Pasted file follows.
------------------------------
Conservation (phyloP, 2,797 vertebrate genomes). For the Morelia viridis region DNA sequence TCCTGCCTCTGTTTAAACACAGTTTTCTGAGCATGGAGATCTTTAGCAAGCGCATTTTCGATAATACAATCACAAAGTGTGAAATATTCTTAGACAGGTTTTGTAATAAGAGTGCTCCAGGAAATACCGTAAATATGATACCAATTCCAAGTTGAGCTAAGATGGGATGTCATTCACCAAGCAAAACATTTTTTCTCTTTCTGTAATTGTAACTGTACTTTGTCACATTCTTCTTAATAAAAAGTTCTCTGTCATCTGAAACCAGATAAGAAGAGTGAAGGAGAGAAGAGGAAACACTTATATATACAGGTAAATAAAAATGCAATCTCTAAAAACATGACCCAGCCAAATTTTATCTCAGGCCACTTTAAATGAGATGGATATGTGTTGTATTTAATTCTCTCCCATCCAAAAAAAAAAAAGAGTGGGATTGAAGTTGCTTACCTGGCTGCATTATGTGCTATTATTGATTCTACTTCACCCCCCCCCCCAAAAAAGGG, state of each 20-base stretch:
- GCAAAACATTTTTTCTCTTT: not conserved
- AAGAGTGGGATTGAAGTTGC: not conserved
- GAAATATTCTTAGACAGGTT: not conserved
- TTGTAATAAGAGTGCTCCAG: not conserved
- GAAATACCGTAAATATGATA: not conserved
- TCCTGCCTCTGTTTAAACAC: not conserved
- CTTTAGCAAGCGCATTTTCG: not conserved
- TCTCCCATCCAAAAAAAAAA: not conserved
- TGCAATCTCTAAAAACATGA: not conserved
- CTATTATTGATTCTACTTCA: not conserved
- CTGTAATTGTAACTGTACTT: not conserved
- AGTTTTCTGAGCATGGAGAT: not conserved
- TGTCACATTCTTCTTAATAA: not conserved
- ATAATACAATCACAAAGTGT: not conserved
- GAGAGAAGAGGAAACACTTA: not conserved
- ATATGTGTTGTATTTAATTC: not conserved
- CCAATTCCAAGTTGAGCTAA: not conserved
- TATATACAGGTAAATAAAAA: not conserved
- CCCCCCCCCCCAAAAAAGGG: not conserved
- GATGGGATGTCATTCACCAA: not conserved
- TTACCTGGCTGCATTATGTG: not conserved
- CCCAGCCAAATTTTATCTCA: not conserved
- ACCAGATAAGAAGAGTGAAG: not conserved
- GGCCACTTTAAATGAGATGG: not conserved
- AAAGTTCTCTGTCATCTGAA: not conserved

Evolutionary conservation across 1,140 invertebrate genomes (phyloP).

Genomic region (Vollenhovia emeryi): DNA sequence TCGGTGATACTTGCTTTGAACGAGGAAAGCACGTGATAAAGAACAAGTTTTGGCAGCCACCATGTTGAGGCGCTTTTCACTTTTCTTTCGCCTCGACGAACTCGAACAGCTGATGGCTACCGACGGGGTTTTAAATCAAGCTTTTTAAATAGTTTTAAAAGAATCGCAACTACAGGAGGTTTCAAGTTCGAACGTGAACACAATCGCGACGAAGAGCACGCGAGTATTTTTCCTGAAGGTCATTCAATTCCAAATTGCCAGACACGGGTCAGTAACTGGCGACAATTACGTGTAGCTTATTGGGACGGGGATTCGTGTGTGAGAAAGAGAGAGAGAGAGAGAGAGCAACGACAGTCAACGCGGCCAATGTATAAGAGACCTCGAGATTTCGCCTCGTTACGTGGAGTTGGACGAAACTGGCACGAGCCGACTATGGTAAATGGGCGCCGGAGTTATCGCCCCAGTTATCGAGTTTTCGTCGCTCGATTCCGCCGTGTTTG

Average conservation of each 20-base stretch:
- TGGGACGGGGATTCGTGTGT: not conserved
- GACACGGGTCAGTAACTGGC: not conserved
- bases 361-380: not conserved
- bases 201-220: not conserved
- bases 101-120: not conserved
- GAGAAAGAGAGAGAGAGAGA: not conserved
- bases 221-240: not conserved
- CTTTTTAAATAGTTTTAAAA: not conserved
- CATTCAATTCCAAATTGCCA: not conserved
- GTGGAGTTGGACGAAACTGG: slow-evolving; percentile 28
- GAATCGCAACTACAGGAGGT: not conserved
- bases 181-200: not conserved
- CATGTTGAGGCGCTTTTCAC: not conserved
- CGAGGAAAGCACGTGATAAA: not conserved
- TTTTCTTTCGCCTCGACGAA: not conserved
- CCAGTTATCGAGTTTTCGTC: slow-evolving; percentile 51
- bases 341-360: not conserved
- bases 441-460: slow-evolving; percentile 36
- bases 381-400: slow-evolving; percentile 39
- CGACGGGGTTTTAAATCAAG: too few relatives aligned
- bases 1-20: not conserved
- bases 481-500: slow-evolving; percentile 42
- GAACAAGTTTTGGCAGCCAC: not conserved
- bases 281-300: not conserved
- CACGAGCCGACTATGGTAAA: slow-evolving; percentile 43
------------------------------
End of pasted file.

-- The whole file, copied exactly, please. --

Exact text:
Conservation (phyloP, 2,797 vertebrate genomes). For the Morelia viridis region DNA sequence TCCTGCCTCTGTTTAAACACAGTTTTCTGAGCATGGAGATCTTTAGCAAGCGCATTTTCGATAATACAATCACAAAGTGTGAAATATTCTTAGACAGGTTTTGTAATAAGAGTGCTCCAGGAAATACCGTAAATATGATACCAATTCCAAGTTGAGCTAAGATGGGATGTCATTCACCAAGCAAAACATTTTTTCTCTTTCTGTAATTGTAACTGTACTTTGTCACATTCTTCTTAATAAAAAGTTCTCTGTCATCTGAAACCAGATAAGAAGAGTGAAGGAGAGAAGAGGAAACACTTATATATACAGGTAAATAAAAATGCAATCTCTAAAAACATGACCCAGCCAAATTTTATCTCAGGCCACTTTAAATGAGATGGATATGTGTTGTATTTAATTCTCTCCCATCCAAAAAAAAAAAAGAGTGGGATTGAAGTTGCTTACCTGGCTGCATTATGTGCTATTATTGATTCTACTTCACCCCCCCCCCCAAAAAAGGG, state of each 20-base stretch:
- GCAAAACATTTTTTCTCTTT: not conserved
- AAGAGTGGGATTGAAGTTGC: not conserved
- GAAATATTCTTAGACAGGTT: not conserved
- TTGTAATAAGAGTGCTCCAG: not conserved
- GAAATACCGTAAATATGATA: not conserved
- TCCTGCCTCTGTTTAAACAC: not conserved
- CTTTAGCAAGCGCATTTTCG: not conserved
- TCTCCCATCCAAAAAAAAAA: not conserved
- TGCAATCTCTAAAAACATGA: not conserved
- CTATTATTGATTCTACTTCA: not conserved
- CTGTAATTGTAACTGTACTT: not conserved
- AGTTTTCTGAGCATGGAGAT: not conserved
- TGTCACATTCTTCTTAATAA: not conserved
- ATAATACAATCACAAAGTGT: not conserved
- GAGAGAAGAGGAAACACTTA: not conserved
- ATATGTGTTGTATTTAATTC: not conserved
- CCAATTCCAAGTTGAGCTAA: not conserved
- TATATACAGGTAAATAAAAA: not conserved
- CCCCCCCCCCCAAAAAAGGG: not conserved
- GATGGGATGTCATTCACCAA: not conserved
- TTACCTGGCTGCATTATGTG: not conserved
- CCCAGCCAAATTTTATCTCA: not conserved
- ACCAGATAAGAAGAGTGAAG: not conserved
- GGCCACTTTAAATGAGATGG: not conserved
- AAAGTTCTCTGTCATCTGAA: not conserved

Evolutionary conservation across 1,140 invertebrate genomes (phyloP).

Genomic region (Vollenhovia emeryi): DNA sequence TCGGTGATACTTGCTTTGAACGAGGAAAGCACGTGATAAAGAACAAGTTTTGGCAGCCACCATGTTGAGGCGCTTTTCACTTTTCTTTCGCCTCGACGAACTCGAACAGCTGATGGCTACCGACGGGGTTTTAAATCAAGCTTTTTAAATAGTTTTAAAAGAATCGCAACTACAGGAGGTTTCAAGTTCGAACGTGAACACAATCGCGACGAAGAGCACGCGAGTATTTTTCCTGAAGGTCATTCAATTCCAAATTGCCAGACACGGGTCAGTAACTGGCGACAATTACGTGTAGCTTATTGGGACGGGGATTCGTGTGTGAGAAAGAGAGAGAGAGAGAGAGAGCAACGACAGTCAACGCGGCCAATGTATAAGAGACCTCGAGATTTCGCCTCGTTACGTGGAGTTGGACGAAACTGGCACGAGCCGACTATGGTAAATGGGCGCCGGAGTTATCGCCCCAGTTATCGAGTTTTCGTCGCTCGATTCCGCCGTGTTTG

Average conservation of each 20-base stretch:
- TGGGACGGGGATTCGTGTGT: not conserved
- GACACGGGTCAGTAACTGGC: not conserved
- bases 361-380: not conserved
- bases 201-220: not conserved
- bases 101-120: not conserved
- GAGAAAGAGAGAGAGAGAGA: not conserved
- bases 221-240: not conserved
- CTTTTTAAATAGTTTTAAAA: not conserved
- CATTCAATTCCAAATTGCCA: not conserved
- GTGGAGTTGGACGAAACTGG: slow-evolving; percentile 28
- GAATCGCAACTACAGGAGGT: not conserved
- bases 181-200: not conserved
- CATGTTGAGGCGCTTTTCAC: not conserved
- CGAGGAAAGCACGTGATAAA: not conserved
- TTTTCTTTCGCCTCGACGAA: not conserved
- CCAGTTATCGAGTTTTCGTC: slow-evolving; percentile 51
- bases 341-360: not conserved
- bases 441-460: slow-evolving; percentile 36
- bases 381-400: slow-evolving; percentile 39
- CGACGGGGTTTTAAATCAAG: too few relatives aligned
- bases 1-20: not conserved
- bases 481-500: slow-evolving; percentile 42
- GAACAAGTTTTGGCAGCCAC: not conserved
- bases 281-300: not conserved
- CACGAGCCGACTATGGTAAA: slow-evolving; percentile 43